Fjällbacka, a settlement from the 1500s

Recently, Bohusläns museum completed two archaeological surveys within Fjällbackas marinas. Fjällbacka is an area that we have not had the oppurtunity to work in previously; an exciting situation. We were, hoping we could shed more light on the early history of Fjällbacka. The surveys were conducted in response to extended city planning and the planned construction of a retaining bank within the southern marina.

Figur 2      S14UM_UMFA53278_2399

                                                                                      Hugo Hallgren – Vy över Fjällbacka hamn

The name Fjällbacka stems from its location: that it resides at the base of ”fjället”; the sharply rising Vetteberget of 74 metres. The enscarpment derives its name from the nordic word ”viti”. that refers, most likely, to the prominent stone cairn on Vettebergets peak. This monument has with all probability functioned as a sea marker up until the modern day.

Fjällbacka is one of several well preserved coastal settlements in Tanums kommun. Its earliest mention is from the first fully fledged tax register of 1610. In the register two fishermen (leaseholders) are registered, residing in Fjällbacka. Although the first mention of Fjällbacka comes from 1610, it is supposed that Fjällbackas origins arise in the advent the ‘sill (herring) fishing period’ of the 1500s. A prime example of this is of the fisherman Mikel that lived at, and fished from the skerry (at the entrance of Dyngöns harbour) of the same name in the 1500s.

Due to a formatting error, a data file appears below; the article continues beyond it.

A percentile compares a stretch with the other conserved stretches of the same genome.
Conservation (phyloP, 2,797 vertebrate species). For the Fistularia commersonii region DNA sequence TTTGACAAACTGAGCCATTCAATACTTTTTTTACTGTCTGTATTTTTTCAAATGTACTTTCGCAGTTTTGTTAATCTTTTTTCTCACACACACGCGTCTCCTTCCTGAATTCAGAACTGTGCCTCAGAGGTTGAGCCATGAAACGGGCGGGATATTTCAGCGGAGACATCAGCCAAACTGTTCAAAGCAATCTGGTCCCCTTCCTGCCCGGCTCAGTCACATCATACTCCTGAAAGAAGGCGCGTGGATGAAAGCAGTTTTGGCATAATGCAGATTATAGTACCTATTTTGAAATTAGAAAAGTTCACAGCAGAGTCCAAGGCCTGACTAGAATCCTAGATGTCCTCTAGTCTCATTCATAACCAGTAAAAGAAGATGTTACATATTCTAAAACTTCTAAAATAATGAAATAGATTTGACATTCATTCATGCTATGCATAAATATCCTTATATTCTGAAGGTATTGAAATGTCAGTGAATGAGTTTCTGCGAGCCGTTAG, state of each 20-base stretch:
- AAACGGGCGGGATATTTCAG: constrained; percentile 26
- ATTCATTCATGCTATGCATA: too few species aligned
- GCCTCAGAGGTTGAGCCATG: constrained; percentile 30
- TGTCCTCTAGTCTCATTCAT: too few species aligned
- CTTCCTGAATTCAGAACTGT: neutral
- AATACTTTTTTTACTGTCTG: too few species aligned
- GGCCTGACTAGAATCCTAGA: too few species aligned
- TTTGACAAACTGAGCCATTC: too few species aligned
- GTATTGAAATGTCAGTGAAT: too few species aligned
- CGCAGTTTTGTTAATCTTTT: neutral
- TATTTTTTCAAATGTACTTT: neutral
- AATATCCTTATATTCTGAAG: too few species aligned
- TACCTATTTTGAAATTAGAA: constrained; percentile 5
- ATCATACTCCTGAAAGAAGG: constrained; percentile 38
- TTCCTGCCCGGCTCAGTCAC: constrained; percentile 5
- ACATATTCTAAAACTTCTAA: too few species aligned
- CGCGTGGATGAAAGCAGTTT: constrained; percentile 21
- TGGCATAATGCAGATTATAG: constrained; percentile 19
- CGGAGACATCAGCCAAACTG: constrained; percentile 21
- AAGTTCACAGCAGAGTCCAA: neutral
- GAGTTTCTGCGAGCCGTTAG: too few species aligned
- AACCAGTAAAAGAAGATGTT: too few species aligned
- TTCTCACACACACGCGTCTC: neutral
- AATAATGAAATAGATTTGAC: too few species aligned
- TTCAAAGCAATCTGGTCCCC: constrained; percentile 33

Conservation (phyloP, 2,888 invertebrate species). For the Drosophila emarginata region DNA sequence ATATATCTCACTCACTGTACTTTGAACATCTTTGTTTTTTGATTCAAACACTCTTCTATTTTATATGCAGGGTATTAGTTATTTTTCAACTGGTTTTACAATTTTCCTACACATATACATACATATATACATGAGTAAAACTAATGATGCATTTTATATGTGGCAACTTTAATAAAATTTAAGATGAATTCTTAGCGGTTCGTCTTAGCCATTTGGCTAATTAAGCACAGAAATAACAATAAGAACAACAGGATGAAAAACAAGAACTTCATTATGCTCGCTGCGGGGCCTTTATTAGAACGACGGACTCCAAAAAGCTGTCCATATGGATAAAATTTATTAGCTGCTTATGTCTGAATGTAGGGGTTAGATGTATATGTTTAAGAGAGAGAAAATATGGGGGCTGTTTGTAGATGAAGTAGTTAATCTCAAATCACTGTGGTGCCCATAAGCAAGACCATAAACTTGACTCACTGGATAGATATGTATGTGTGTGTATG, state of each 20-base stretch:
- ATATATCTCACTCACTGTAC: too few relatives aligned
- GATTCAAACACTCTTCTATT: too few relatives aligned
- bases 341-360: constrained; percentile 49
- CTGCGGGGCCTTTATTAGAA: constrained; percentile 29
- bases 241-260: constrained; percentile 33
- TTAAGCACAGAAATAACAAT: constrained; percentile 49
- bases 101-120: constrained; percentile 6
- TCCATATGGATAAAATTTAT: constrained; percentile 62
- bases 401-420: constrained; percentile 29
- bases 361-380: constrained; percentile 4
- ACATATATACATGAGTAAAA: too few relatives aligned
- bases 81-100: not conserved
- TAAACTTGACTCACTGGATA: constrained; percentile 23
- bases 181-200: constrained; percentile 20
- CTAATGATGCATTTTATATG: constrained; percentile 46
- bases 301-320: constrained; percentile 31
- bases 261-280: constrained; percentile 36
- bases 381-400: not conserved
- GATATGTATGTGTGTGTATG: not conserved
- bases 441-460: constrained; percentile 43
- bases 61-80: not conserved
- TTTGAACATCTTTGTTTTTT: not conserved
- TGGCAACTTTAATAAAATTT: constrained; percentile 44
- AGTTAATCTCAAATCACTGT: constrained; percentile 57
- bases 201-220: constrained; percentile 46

Figur 5_1662

The earliest karta showing settlement at Fjällbacka from 1662 (Lantmäteristyrelsens arkiv N8)

 Figur 6_Karta 1694_Stubelius

Fishing village at Fjällbacka,1694 (Stubelius 1940)

     Figur 7_1705_N58-96-1

Fishing village at Fjällbacka,1705 (Lanmäteristyrelsens arkiv N58-96:1)

During the ‘sill fishing period’ of the 1700s, a significant diaspora occurred in Bohuslän. People migrated towards the coast, relocating to take advantage of the sea for their livelihood. Fjällbacka during this period swelled significantly to become a settlement of circa fifty buildings/structures. It was at this time that Fjällbacka started to take off.

During the 1800s the settlement was described as Bohusläns ‘most vivacious fishing village’ and in 1835 the population had swelled to over 300. This was reflected in Bohusläns overall population increase, that had dubbled by the middle of the 1800s. At this time however,  sill numbers were decreasing as the sill period came to its conclusion. Even though the sill was diminishing in number, migration towards the coast was steady if not increasing.

Figur 4_sillfiske_1877_Stubelius_s5

Fishing sill, December 1877 (Stubelius 1940)

Although an emphasis of coastal settlements is fishing; it is not the only form of commerce that was taking place. During the 1800s Kville parish was dominated by farming, although fishing was still a significant source of income both as a profession and as a complement to a farmers income. The ‘fishermen’ during this era were mainly concerned, not with sill, but with fishing/collecting of lobster, oysters and other larger fish species for example cod (Torsk) and flatfish (Halleflundra). There were also other forms of industry that were commonplace. Craftmanship, salvage of wrecked vessels and the collection of different mosses are but to name a few.

Unfortunately our surveys did not result in any significant archaeological remains. However, within the southern survey area during the excavation of test trenches cultural layers dating from the late 1800s to modern day were uncovered. These however, since they originate after 1850, are not fornlämningar (cultural monuments).

Maybe next time…